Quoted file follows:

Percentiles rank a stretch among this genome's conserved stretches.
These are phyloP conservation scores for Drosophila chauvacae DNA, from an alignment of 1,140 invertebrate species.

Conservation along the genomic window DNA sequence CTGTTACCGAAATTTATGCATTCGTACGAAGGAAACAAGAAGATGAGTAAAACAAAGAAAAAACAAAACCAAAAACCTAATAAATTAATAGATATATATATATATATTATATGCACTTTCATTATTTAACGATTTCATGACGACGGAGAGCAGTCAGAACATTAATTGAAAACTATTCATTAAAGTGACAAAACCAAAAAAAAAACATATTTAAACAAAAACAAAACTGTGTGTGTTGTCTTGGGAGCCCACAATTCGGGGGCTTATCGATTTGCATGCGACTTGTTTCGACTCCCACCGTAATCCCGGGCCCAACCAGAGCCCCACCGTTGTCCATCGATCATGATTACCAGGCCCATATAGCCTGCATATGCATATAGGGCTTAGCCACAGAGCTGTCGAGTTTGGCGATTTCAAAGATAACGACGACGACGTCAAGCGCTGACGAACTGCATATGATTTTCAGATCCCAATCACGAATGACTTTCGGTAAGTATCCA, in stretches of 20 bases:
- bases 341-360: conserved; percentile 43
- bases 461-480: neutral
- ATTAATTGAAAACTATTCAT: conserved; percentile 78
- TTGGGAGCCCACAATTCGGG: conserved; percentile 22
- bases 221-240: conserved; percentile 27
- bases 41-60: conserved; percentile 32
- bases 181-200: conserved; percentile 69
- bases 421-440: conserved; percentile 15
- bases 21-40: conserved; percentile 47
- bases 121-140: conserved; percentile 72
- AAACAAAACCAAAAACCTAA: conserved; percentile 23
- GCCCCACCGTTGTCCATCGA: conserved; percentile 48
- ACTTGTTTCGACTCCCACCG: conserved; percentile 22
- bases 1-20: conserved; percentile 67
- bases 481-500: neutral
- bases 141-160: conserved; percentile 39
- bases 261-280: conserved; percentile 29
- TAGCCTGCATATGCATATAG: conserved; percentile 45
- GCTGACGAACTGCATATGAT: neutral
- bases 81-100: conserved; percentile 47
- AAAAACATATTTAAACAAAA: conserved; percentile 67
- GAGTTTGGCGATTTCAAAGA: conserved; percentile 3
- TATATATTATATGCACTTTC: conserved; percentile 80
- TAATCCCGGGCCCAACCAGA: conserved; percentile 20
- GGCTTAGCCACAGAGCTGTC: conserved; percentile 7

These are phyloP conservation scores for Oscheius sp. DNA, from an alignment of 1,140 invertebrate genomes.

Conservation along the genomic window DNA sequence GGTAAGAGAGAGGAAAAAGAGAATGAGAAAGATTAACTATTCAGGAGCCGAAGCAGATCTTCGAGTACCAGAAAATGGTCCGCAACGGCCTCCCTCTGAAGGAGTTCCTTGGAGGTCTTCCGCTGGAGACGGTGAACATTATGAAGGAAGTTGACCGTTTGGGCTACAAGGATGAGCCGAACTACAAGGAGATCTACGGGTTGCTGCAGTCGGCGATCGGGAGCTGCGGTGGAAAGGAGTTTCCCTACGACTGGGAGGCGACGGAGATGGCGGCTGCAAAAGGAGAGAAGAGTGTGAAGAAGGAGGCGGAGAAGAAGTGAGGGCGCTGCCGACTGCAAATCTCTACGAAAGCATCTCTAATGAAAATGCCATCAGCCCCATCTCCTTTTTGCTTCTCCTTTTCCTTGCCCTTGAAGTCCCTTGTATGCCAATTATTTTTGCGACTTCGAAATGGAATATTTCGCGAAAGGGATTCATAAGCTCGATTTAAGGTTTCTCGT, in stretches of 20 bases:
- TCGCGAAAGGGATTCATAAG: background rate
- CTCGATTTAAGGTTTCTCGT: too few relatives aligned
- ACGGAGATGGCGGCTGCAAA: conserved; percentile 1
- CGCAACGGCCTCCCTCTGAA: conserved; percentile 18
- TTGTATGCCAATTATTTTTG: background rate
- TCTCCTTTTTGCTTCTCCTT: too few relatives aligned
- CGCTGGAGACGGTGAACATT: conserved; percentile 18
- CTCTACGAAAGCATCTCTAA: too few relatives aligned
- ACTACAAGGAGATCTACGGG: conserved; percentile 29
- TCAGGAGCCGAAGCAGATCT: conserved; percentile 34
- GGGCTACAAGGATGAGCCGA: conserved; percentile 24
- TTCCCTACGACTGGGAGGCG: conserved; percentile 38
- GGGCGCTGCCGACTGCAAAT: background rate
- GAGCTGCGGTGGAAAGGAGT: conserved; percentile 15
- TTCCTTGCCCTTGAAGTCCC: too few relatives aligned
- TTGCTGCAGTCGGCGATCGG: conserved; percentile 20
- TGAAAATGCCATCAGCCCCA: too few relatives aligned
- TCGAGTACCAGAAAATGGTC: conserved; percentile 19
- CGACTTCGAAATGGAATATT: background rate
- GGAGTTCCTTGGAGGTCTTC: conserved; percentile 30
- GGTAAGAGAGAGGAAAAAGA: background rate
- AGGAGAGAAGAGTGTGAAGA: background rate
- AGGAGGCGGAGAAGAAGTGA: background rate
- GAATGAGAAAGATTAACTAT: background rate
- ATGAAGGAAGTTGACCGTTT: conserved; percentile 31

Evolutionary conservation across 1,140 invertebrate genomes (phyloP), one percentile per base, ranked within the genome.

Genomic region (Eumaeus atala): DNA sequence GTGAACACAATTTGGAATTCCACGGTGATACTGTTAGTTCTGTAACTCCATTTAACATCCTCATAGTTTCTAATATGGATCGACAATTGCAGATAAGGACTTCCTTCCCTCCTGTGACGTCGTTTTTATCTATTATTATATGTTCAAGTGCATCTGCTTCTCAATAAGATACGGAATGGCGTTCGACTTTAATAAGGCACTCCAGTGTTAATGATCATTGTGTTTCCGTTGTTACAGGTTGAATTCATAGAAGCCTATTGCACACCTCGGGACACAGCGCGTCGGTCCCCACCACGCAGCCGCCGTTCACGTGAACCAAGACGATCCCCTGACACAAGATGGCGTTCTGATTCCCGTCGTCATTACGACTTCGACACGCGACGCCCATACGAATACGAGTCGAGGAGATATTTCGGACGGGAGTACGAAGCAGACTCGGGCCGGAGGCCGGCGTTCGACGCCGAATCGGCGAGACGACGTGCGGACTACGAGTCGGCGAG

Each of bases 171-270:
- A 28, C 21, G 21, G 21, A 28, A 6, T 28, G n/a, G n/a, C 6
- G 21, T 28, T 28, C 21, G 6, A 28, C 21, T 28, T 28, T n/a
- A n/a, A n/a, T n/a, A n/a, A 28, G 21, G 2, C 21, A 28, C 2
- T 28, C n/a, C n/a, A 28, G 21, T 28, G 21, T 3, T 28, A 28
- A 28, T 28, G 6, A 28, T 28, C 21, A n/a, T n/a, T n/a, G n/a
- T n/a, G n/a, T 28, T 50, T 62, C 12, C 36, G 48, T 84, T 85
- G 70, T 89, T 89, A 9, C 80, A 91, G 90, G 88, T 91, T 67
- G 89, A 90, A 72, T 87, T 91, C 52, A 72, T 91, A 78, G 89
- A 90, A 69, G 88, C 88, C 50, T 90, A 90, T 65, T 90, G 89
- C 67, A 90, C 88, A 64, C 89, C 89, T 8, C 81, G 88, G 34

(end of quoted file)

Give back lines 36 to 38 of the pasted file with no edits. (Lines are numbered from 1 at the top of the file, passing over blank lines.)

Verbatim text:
- TCTCCTTTTTGCTTCTCCTT: too few relatives aligned
- CGCTGGAGACGGTGAACATT: conserved; percentile 18
- CTCTACGAAAGCATCTCTAA: too few relatives aligned